Old White Guy to Adrian Peterson: You’re a Bad Father
In the annals of dad shaming, this may go down in history as the most gratuitous and ill-timed example the world has ever seen. Just days after Minnesota Vikings’ running back Adrian Peterson lost his two-year-old son, Ty, to a brutal murder, New York Post columnist Phil Mushnick wrote an article in which he placed some of the blame on Peterson himself. No, really.
The New York Post‘s Phil Mushnick is no stranger to controversy. But he outdid himself with his Sunday column about Adrian Peterson’s “secret” son, which media observers are calling “possibly [the] worst column ever” and “the most offensive sports column in the history of Earth.”
In “Being a great player doesn’t make Peterson a great guy,” Mushnick argues AP’s alleged moral shortcomings are partly responsible for his child’s murder.
(Hat-tip to my Twitter pal @DAbitty, an avowed Vikings fan, for linking to Rupar’s article.)
Rupar’s piece walks through each of Mushnick’s “arguments” in support of his dubious premise, and they’re just as absurd as you might imagine. First, Mushnick asserts that Peterson isn’t blameless because he’s had a few minor run-ins with the law – specifically, a speeding ticket and an incident in a nightclub where Peterson and some friends allegedly refused to leave at closing time. As to the former, Mushnick asserts that it’s “doubly disturbing” because Peterson’s “older, full brother was killed by a reckless driver.” Yes, his “full” brother, because you know those Black folks and their strange half-relations. Jesus H. Christ.
But, anyway – as if I actually have to say this aloud – none of that has anything to do with the fact that the man lost his son to a brutal murder.
Mushnick then criticizes Peterson for playing in Sunday’s game against the Carolina Panthers, arguing that a good father would have “take[n] off a day or two from work.” Really, jackass? You know what else a decent person ought to “take … a day or two” off of? Attacking a grieving father over the death of his son. Who are you to tell Adrian Peterson, or anybody else, how to deal with that kind of grief? Maybe being around his teammates and running full-speed into an opposing defensive line was exactly what he needed at that particular moment. I don’t presume to know what’s best for Adrian Peterson, because I never lost a kid to a senseless murder.
But here’s the real kicker. As Rupar explains, the gist of Mushnick’s argument is this:
[O]f course, Mushnick can’t resist taking a shot at Peterson for being an absentee father, even though, as we’ve reported, the identity of Ty’s father wasn’t clear for some time after the child was born:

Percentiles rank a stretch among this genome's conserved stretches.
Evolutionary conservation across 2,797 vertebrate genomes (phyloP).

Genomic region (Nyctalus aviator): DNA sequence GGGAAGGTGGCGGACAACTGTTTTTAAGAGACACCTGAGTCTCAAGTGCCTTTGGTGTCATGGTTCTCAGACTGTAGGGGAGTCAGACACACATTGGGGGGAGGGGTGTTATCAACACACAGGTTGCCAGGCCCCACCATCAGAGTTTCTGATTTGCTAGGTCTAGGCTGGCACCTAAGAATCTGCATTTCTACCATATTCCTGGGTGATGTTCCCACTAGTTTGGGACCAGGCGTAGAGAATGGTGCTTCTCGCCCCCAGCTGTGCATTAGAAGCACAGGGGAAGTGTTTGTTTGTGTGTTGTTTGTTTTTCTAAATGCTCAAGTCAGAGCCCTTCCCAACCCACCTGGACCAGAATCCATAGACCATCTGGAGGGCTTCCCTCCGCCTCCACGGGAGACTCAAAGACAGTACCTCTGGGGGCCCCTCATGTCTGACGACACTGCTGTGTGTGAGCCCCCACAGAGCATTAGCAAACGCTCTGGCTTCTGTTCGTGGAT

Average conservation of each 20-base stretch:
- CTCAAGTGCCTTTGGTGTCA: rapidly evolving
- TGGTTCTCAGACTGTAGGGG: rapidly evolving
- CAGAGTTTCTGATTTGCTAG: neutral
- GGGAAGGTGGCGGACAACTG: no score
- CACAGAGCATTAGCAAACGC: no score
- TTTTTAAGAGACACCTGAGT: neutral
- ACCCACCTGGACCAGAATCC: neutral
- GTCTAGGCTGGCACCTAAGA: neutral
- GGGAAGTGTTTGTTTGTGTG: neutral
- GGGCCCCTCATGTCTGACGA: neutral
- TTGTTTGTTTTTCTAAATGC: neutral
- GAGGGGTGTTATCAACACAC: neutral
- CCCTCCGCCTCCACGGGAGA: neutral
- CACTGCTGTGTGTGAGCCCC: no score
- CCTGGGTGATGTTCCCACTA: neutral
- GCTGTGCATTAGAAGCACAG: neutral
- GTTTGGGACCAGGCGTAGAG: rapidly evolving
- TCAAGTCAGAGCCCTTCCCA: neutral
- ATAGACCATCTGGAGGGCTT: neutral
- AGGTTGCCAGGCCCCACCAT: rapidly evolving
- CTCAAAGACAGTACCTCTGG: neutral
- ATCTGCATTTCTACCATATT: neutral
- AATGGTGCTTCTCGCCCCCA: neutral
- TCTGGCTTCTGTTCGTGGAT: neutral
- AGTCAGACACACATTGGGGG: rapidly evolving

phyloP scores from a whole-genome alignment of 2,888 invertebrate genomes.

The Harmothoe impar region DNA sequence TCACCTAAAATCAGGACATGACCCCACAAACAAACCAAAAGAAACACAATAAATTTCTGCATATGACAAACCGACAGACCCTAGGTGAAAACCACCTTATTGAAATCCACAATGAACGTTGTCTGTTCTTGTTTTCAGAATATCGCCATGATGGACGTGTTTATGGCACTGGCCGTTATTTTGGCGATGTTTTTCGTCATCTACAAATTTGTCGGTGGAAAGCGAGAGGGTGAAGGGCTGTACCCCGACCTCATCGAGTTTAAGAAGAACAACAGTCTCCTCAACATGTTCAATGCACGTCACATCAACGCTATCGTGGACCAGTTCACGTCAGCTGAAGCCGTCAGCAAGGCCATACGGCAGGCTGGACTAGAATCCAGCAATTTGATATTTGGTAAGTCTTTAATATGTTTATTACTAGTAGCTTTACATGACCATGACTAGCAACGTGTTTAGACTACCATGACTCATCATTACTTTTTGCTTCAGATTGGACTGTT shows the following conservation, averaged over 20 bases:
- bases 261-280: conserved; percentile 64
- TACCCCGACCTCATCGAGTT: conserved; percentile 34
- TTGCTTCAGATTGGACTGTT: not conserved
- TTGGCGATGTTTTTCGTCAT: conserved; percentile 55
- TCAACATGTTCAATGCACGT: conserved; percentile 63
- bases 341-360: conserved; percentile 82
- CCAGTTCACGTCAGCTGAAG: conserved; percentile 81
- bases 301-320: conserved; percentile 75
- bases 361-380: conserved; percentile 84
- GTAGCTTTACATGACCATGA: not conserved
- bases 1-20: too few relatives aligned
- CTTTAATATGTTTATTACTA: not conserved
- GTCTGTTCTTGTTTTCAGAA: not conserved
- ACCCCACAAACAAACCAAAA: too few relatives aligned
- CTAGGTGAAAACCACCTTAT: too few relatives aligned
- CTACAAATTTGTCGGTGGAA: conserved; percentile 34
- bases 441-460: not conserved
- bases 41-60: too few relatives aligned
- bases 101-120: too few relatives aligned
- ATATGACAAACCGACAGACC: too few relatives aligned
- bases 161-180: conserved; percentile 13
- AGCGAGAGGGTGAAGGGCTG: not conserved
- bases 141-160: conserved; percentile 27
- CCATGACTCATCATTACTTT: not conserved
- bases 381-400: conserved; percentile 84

The suspect in the beating murder of Peterson’s 2-year-old is the boyfriend of Peterson’s “baby mama” – now the casual, flippant, detestable and common buzz-phrase for absentee, wham-bam fatherhood.
Mushnick then argues Peterson was indirectly responsible for Ty’s death because he didn’t spend more of his considerable wealth ensuring the child and his mother were living in a safe home. . . .
Right. You know those Black guys and their baby mamas. Except, of course, we don’t really know anything about Adrian Peterson’s relationship with Ty or Ty’s mother – other than the fact that, as Rupar notes, Peterson rushed to the Sioux Falls hospital where Ty was being treated as soon as he learned about the incident.
More to the point, though, I doubt I’ve ever read anything more informed by stereotypes and racism than Mushnick’s latest tripe. Who gives a damn if Peterson has had run-ins with the law, or failed to grieve in precisely the same manner in which a rich, white New York Post columnist would grieve, or – gasp! – had a child out of wedlock. The kid’s dead, murdered in cold blood, and nobody has a right to question the extent to which Adrian Peterson is grieving for that little boy . . . or the right to lay blame on Peterson just because he’s not freaking Ozzie Nelson.
If you want to talk about the ways in which fathers fail their children, I have plenty to say about that. In particular, if you want to talk about the ways in which wealthy, professional – mostly white – fathers often absent themselves from the lives of their children, believe me, I have plenty to say about that. But the last thing I’ll ever do is beat up on a man who’s lost a two-year-old son, and I sure as hell would never use that occasion to wallow in disgusting racial stereotypes.
[Photo credit: Minneapolis City Pages]
David von Ebers
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